“Honorarium” means a payment or something of economic value given to a public official in exchange for services upon which custom or propriety prevents the setting of a price. Services include speeches. ORS 244.020
Food, beverage, travel and lodging expenses for a speaking engagement or presentation are not generally considered honoraria.
With some exceptions, a public official may not ask for or accept honoraria for performing official duties.
Exception: The “honorarium” rule does not prohibit receiving a certificate, plaque, commemorative token or other item with a value of $50 or less.
Exception: The “honorarium” rule does not prohibit receiving payment for services performed in relation to the private occupation or expertise of the public official.
In other words, you can’t receive an honorarium to perform “official duties” such as giving a talk that UO requires you to give (essentially, you can't be paid by both UO and an outside entity for doing the same work), but you can receive an honorarium for giving a talk related to your private expertise.
What are considered "official duties?" If it is listed in your position description, or is something that your supervisor asked you to do, then it may be part of your official duties. It could also be part of your official duties if you are explicitly asked to attend on behalf of, or as a representative of, UO. It's a good idea to let your supervisor know about opportunities you've been offered. Your supervisor should be able to help you identify whether a commitment that may involve honoraria would be considered part of your official duties or not.
You may also want to check out the guidance on inviting public officials to events.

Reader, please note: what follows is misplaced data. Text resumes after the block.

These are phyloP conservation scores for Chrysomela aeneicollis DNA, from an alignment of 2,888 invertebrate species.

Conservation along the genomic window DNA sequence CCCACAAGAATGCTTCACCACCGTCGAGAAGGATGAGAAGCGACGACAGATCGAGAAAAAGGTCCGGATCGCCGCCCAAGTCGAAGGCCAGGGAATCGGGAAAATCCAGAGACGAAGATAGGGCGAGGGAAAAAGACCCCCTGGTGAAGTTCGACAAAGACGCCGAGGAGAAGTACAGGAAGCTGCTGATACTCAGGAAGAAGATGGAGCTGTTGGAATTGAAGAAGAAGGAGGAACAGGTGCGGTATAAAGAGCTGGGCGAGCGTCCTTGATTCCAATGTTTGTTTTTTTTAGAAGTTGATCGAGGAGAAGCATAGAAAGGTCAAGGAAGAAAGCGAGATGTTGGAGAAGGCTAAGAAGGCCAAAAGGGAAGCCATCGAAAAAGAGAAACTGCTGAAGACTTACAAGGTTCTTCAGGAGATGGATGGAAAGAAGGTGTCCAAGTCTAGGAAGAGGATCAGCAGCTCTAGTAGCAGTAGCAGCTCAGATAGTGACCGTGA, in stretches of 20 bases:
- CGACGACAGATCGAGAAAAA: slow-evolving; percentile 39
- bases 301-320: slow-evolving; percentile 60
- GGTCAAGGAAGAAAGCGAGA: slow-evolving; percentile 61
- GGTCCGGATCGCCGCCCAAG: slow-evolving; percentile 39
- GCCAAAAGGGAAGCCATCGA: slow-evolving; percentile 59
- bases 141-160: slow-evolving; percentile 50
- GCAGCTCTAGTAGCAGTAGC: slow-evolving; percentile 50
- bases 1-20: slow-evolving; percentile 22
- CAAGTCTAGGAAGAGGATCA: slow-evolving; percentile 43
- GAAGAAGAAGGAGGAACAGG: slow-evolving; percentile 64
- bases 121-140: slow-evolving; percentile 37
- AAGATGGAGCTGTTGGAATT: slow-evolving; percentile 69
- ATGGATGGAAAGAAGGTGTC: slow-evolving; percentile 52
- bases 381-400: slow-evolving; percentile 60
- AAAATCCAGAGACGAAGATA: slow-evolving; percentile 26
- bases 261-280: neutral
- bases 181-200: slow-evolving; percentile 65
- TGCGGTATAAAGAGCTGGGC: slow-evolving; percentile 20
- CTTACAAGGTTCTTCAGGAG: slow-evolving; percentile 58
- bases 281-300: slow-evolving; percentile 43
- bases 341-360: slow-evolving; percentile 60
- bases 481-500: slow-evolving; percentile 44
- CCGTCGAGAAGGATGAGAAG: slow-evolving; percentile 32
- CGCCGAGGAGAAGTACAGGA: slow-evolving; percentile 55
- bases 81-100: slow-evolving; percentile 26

Example: You are a UO professor with expertise in X. You've just published a book on the subject and Harvard has invited you to Cambridge to give a lecture. They will reimburse for your travel costs, and they've offered to pay you $2,000 for the speaking engagement.
Can you accept the money? Yes. The lecture is in relation to your expertise. You would have been invited to give the lecture whether you were a faculty member at the University of Oregon, or any other university.
Example: You fundraise for UO. You've been asked to participate on a panel at a conference of other fundraising professionals about UO's fundraising campaign (what has worked well, lessons learned, etc.). Assume UO covers your registration fee and will reimburse you for your travel expenses. When you arrive at the conference, there's a gift basket in your room (and the rooms of all panelists) with a nice bottle of wine and a gift certificate for $100.00 to the hotel spa.
Can you accept the gift basket? No. This would be honoraria received for a talk related to your UO duties. Note that it does not matter that the basket is not considered a "gift" under the ethics rules (because the conference does not have a legislative or administrative interest in the decisions you make at UO).
Example: A dean of a college also has a management role in a private corporation where she gets compensated for public speaking. Her UO employment contract authorizes the receipt of outside compensation so long as she complies with the university’s conflicts of interest policy.
Can she accept compensation for this outside work? Yes, if authorized in writing by the university. However, there may be reasons the university cannot authorize this compensation, such as if it presents a conflict of commitment.